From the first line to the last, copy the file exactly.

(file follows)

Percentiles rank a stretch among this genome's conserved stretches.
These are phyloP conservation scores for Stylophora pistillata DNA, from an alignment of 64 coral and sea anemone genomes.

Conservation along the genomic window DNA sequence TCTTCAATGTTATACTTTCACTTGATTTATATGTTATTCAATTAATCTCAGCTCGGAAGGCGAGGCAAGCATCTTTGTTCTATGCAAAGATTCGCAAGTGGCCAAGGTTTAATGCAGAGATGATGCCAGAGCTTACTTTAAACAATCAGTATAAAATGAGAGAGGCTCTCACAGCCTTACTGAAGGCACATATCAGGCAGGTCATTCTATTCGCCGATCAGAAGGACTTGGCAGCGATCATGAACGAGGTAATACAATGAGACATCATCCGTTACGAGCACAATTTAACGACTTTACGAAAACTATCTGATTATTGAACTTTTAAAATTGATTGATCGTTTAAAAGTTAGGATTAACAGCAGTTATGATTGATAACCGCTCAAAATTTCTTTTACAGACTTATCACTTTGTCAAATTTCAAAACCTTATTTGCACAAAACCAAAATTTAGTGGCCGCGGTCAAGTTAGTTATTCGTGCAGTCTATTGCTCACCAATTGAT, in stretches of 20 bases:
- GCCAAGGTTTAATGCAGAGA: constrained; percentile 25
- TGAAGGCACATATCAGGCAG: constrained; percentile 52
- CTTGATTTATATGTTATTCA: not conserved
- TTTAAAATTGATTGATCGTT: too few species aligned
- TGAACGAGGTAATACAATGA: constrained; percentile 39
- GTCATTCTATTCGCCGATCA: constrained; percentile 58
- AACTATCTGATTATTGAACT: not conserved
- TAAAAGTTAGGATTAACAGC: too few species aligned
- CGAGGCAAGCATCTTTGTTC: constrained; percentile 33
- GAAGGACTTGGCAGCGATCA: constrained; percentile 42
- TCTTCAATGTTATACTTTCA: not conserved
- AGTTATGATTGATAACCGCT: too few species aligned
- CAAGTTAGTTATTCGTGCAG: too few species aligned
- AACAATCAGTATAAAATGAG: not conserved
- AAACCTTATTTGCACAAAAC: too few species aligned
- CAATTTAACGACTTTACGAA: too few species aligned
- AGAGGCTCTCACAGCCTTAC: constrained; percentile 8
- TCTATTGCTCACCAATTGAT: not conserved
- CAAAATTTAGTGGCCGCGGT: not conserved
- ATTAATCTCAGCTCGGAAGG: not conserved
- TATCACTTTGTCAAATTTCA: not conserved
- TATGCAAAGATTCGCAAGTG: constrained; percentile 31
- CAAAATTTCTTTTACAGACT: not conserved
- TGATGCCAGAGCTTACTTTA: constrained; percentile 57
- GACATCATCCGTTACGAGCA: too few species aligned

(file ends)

Percentiles rank a stretch among this genome's conserved stretches.
These are phyloP conservation scores for Stylophora pistillata DNA, from an alignment of 64 coral and sea anemone genomes.

Conservation along the genomic window DNA sequence TCTTCAATGTTATACTTTCACTTGATTTATATGTTATTCAATTAATCTCAGCTCGGAAGGCGAGGCAAGCATCTTTGTTCTATGCAAAGATTCGCAAGTGGCCAAGGTTTAATGCAGAGATGATGCCAGAGCTTACTTTAAACAATCAGTATAAAATGAGAGAGGCTCTCACAGCCTTACTGAAGGCACATATCAGGCAGGTCATTCTATTCGCCGATCAGAAGGACTTGGCAGCGATCATGAACGAGGTAATACAATGAGACATCATCCGTTACGAGCACAATTTAACGACTTTACGAAAACTATCTGATTATTGAACTTTTAAAATTGATTGATCGTTTAAAAGTTAGGATTAACAGCAGTTATGATTGATAACCGCTCAAAATTTCTTTTACAGACTTATCACTTTGTCAAATTTCAAAACCTTATTTGCACAAAACCAAAATTTAGTGGCCGCGGTCAAGTTAGTTATTCGTGCAGTCTATTGCTCACCAATTGAT, in stretches of 20 bases:
- GCCAAGGTTTAATGCAGAGA: constrained; percentile 25
- TGAAGGCACATATCAGGCAG: constrained; percentile 52
- CTTGATTTATATGTTATTCA: not conserved
- TTTAAAATTGATTGATCGTT: too few species aligned
- TGAACGAGGTAATACAATGA: constrained; percentile 39
- GTCATTCTATTCGCCGATCA: constrained; percentile 58
- AACTATCTGATTATTGAACT: not conserved
- TAAAAGTTAGGATTAACAGC: too few species aligned
- CGAGGCAAGCATCTTTGTTC: constrained; percentile 33
- GAAGGACTTGGCAGCGATCA: constrained; percentile 42
- TCTTCAATGTTATACTTTCA: not conserved
- AGTTATGATTGATAACCGCT: too few species aligned
- CAAGTTAGTTATTCGTGCAG: too few species aligned
- AACAATCAGTATAAAATGAG: not conserved
- AAACCTTATTTGCACAAAAC: too few species aligned
- CAATTTAACGACTTTACGAA: too few species aligned
- AGAGGCTCTCACAGCCTTAC: constrained; percentile 8
- TCTATTGCTCACCAATTGAT: not conserved
- CAAAATTTAGTGGCCGCGGT: not conserved
- ATTAATCTCAGCTCGGAAGG: not conserved
- TATCACTTTGTCAAATTTCA: not conserved
- TATGCAAAGATTCGCAAGTG: constrained; percentile 31
- CAAAATTTCTTTTACAGACT: not conserved
- TGATGCCAGAGCTTACTTTA: constrained; percentile 57
- GACATCATCCGTTACGAGCA: too few species aligned